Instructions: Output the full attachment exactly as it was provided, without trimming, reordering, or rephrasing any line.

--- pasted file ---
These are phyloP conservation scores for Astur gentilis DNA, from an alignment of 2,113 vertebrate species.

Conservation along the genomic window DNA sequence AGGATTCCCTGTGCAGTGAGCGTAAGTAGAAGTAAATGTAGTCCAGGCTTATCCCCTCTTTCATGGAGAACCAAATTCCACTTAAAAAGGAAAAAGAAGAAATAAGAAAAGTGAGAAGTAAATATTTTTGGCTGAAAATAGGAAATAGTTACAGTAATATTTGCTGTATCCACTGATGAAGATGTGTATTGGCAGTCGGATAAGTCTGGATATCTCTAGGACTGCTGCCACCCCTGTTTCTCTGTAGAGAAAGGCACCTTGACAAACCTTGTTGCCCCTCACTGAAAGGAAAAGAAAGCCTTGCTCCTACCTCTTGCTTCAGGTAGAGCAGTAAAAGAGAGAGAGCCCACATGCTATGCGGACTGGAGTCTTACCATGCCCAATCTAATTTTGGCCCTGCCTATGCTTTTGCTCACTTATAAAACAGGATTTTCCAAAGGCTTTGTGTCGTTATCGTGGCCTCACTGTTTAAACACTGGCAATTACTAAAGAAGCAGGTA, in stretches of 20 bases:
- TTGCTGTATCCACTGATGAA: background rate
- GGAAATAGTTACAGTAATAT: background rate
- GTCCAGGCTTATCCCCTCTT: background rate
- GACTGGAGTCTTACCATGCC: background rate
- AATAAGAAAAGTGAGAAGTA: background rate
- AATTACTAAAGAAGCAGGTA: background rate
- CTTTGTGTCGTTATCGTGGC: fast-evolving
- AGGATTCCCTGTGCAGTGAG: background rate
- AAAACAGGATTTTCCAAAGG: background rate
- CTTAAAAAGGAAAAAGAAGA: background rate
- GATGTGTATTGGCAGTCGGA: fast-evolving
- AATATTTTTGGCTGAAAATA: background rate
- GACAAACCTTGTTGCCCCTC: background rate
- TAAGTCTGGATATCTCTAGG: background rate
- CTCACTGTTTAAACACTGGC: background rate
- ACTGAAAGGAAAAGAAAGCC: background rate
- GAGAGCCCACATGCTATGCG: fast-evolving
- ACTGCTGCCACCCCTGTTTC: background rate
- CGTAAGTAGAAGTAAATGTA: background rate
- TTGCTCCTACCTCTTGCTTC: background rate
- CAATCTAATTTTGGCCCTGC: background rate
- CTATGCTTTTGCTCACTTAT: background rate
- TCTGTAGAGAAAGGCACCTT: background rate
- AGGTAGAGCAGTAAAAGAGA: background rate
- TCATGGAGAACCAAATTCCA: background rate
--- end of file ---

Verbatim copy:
These are phyloP conservation scores for Astur gentilis DNA, from an alignment of 2,113 vertebrate species.

Conservation along the genomic window DNA sequence AGGATTCCCTGTGCAGTGAGCGTAAGTAGAAGTAAATGTAGTCCAGGCTTATCCCCTCTTTCATGGAGAACCAAATTCCACTTAAAAAGGAAAAAGAAGAAATAAGAAAAGTGAGAAGTAAATATTTTTGGCTGAAAATAGGAAATAGTTACAGTAATATTTGCTGTATCCACTGATGAAGATGTGTATTGGCAGTCGGATAAGTCTGGATATCTCTAGGACTGCTGCCACCCCTGTTTCTCTGTAGAGAAAGGCACCTTGACAAACCTTGTTGCCCCTCACTGAAAGGAAAAGAAAGCCTTGCTCCTACCTCTTGCTTCAGGTAGAGCAGTAAAAGAGAGAGAGCCCACATGCTATGCGGACTGGAGTCTTACCATGCCCAATCTAATTTTGGCCCTGCCTATGCTTTTGCTCACTTATAAAACAGGATTTTCCAAAGGCTTTGTGTCGTTATCGTGGCCTCACTGTTTAAACACTGGCAATTACTAAAGAAGCAGGTA, in stretches of 20 bases:
- TTGCTGTATCCACTGATGAA: background rate
- GGAAATAGTTACAGTAATAT: background rate
- GTCCAGGCTTATCCCCTCTT: background rate
- GACTGGAGTCTTACCATGCC: background rate
- AATAAGAAAAGTGAGAAGTA: background rate
- AATTACTAAAGAAGCAGGTA: background rate
- CTTTGTGTCGTTATCGTGGC: fast-evolving
- AGGATTCCCTGTGCAGTGAG: background rate
- AAAACAGGATTTTCCAAAGG: background rate
- CTTAAAAAGGAAAAAGAAGA: background rate
- GATGTGTATTGGCAGTCGGA: fast-evolving
- AATATTTTTGGCTGAAAATA: background rate
- GACAAACCTTGTTGCCCCTC: background rate
- TAAGTCTGGATATCTCTAGG: background rate
- CTCACTGTTTAAACACTGGC: background rate
- ACTGAAAGGAAAAGAAAGCC: background rate
- GAGAGCCCACATGCTATGCG: fast-evolving
- ACTGCTGCCACCCCTGTTTC: background rate
- CGTAAGTAGAAGTAAATGTA: background rate
- TTGCTCCTACCTCTTGCTTC: background rate
- CAATCTAATTTTGGCCCTGC: background rate
- CTATGCTTTTGCTCACTTAT: background rate
- TCTGTAGAGAAAGGCACCTT: background rate
- AGGTAGAGCAGTAAAAGAGA: background rate
- TCATGGAGAACCAAATTCCA: background rate